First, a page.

EKU Brauerei - EKU Pils
- Alcohol by Volume: 5.0%
- Bottle Size: No
- Serving Temperature: 43-48°F
- Suggested Glassware: Pilsner Glass (Pokal)
As you might suspect from the name, EKU Pils is a pilsner, a style that has, loosely-interpreted, become the most popular style of beer in the world since its invention in 1842. This style originated in the town of Pilsen in the Czech Republic, and it was the first beer to be brewed clear and golden in color (up until that time, beer was dark and rather murky). Though it’s always remained popular in the Czech Republic, the Germans ultimately became the most devoted fans of the style. They added their own twist, too, brewing it somewhat lighter in body and adding an extra bit of hops to give a refreshing, bitter zing.
EKU Pils is a well-carbonated brew, with a big, fluffy, bright white head atop the golden body. Look for notes of spicy and floral hops with a traditional pilsner pale maltiness. We very much enjoyed this easy-drinking brew, with its crisp, clean, and dry finish, and lightly lingering bitter hop-forward aftertaste. This beer is great with food, and would be a great accompaniment for anything from pizza, to whitefish, to Chicken Kiev, to spicy Thai or Indian fare. Prost!
OK students, beer class is in session, please take your seats. Find a nice snifter or tulip glass, or some other similar vessel, and commence pouring your first international beer selection. We shall now begin with a short overview of the superb German beers you’ve received this month.
A number of different styles of beer hail from the town of Kulmbach in Northern Bavaria, but most significant and notable among them is the unique style that was invented there known as “eisbock.” Eisbock is a variant of the traditional and famous “bock” beer popularized by the brewers of Einbeck, Germany, about 175 miles to the northwest of Kulmbach. Originally, bock was not known as bock; instead, the term developed as a colloquialism as “Einbeck Bier” was corrupted into “Ein Bock Bier” (which translates as “one bock beer”), and eventually it simply became “Bock Bier.”
Many years after the bock style established itself in Bavaria, a variant known as “doppelbock” (double bock) was crafted, and this new style also grew in popularity. The Paulaner monks in Munich who invented this style named their beer Salvator (“savior”—and you can actually still buy Salvator and a number of other Paulaner beers at many good specialty beer stores and better beer establishments). Sometime after this, yet another variant of the bock theme was “accidentally” invented. According to local legend, a lone barrel of doppelbock was mistakenly left outside in the yard of a brewery in Kulmbach in the middle of winter’s icy grip. Snow piled up and hid the barrel from sight, and there it lay, forgotten, until spring. When the brewery staff discovered it, they found the barrel had split open a bit, releasing some of the contents, and what remained was partially frozen. After chipping off all the ice in and around the barrel, the enterprising brewers decided to sample the residual beer—after all, you can’t let good beer go to waste! Upon tasting the beer, they realized that it had become concentrated and was far richer than normal, with a significantly higher alcohol content (normal doppelbock is about 6.5-7.5% ABV). This serendipitous discovery was the result of the simple fact that water freezes before alcohol, and in the extreme cold of winter some of the water was forced out of the beer and froze, leaving a thicker brew behind. Essentially, the beer experienced an increase in the proportion of alcohol to volume, inspiring the brewers to set about duplicating, refining, and perfecting the “technique.” The result is one of the beers Franconia is most famous for, “eisbock” (ice bock).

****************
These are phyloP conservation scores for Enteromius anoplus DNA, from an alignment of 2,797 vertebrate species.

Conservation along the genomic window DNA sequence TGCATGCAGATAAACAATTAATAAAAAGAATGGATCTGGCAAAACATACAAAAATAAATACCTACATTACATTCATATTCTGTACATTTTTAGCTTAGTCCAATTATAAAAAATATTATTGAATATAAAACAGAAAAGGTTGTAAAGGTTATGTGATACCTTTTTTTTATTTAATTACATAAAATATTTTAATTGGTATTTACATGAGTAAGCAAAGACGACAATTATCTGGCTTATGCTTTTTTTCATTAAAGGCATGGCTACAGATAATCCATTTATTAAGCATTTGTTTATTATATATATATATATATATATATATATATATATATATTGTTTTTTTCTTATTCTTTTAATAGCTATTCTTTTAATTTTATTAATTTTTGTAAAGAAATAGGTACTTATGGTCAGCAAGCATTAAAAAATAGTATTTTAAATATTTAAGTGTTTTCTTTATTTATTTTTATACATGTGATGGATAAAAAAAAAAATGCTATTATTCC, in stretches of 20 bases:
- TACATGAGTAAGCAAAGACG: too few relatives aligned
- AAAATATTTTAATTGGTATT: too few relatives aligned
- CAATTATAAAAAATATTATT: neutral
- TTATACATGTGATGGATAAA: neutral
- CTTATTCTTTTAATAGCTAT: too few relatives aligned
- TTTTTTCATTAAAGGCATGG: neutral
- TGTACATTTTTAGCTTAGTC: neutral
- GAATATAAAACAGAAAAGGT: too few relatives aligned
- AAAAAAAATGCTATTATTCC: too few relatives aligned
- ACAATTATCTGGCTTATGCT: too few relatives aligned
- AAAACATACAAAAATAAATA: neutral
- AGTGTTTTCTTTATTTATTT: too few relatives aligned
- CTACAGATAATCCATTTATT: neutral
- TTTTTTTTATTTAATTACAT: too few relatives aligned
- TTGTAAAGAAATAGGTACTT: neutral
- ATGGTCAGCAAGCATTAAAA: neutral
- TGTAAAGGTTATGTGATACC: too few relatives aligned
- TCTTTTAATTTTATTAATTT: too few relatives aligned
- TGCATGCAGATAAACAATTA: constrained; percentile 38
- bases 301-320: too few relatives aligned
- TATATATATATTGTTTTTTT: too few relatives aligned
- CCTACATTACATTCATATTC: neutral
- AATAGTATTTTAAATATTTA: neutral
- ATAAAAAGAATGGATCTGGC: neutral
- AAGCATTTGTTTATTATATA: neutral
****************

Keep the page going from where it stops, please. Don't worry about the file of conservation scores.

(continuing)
Kulmbacher Eisbock, the originator of the style, is produced by Kulmbacher Brauerei, while a similar brew known as EKU 28 is made by their long time adversary in the same town, the EKU Brauerei. EKU is short for Erste Kulmbacher Union, so their name translates as “First United Kulmbacher Brewery” (we’ll cover what the “28” refers to in the review below). Begun in 1872, EKU was a fierce competitor of Kulmbacher Brauerei, as well as the other breweries located in the town, such as Sandlerbrau, Mönchshof, and Reichelbrau.
However, through corporate expansion, mergers and takeovers these breweries have been able to set aside their differences, and in 1996, all of them became unified within the same company, known by the simplest title among them: the Kulmbacher Brauerei AG (Kulmbacher Brewery Ltd.). Though united under the same organization and name, each brewery still operates independently, with each brewery producing their own array of well-regarded beers. We’re happy to see the merger didn’t cast any of these excellent beers into the dustbin of history. This month, we bring you two of EKU’s impressive and historic beers for you to savor. Prost!!
For more information (in German) about EKU and Kulmbacher, check out their web site at www.kulmbacher.de.
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